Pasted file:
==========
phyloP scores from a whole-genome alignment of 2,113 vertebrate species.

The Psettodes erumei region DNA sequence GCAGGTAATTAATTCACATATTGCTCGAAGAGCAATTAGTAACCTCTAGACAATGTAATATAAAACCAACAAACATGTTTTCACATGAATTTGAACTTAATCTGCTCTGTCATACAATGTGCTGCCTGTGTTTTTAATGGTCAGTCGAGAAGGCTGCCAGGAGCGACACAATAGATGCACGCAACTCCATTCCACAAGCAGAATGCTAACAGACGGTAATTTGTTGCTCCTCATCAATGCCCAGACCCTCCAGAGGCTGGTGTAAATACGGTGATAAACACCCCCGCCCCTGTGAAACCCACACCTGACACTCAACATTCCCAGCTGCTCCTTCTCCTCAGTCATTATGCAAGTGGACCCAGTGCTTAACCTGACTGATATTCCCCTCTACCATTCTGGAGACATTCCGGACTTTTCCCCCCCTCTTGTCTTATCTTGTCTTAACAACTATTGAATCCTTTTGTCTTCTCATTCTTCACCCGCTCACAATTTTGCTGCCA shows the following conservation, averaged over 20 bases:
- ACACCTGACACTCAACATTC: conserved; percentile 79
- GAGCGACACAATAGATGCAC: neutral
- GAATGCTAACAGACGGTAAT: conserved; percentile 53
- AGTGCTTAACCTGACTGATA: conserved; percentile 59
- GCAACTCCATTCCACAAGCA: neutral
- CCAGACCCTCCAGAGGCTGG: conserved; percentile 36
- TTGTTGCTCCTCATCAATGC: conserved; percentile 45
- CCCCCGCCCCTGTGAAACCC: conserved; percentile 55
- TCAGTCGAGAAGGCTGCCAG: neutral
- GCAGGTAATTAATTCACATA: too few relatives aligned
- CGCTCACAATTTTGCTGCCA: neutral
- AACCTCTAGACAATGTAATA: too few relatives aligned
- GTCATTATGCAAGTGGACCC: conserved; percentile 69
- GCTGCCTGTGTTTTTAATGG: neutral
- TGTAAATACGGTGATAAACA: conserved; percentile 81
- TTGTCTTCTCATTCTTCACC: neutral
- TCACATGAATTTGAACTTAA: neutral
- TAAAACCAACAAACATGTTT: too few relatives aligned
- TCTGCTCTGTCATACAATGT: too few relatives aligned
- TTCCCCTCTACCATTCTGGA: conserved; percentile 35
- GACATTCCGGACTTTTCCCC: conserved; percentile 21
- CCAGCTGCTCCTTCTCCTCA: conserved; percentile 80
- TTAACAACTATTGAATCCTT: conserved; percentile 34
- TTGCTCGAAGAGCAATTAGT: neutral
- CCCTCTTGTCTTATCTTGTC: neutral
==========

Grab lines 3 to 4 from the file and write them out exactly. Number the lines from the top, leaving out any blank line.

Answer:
- ACACCTGACACTCAACATTC: conserved; percentile 79
- GAGCGACACAATAGATGCAC: neutral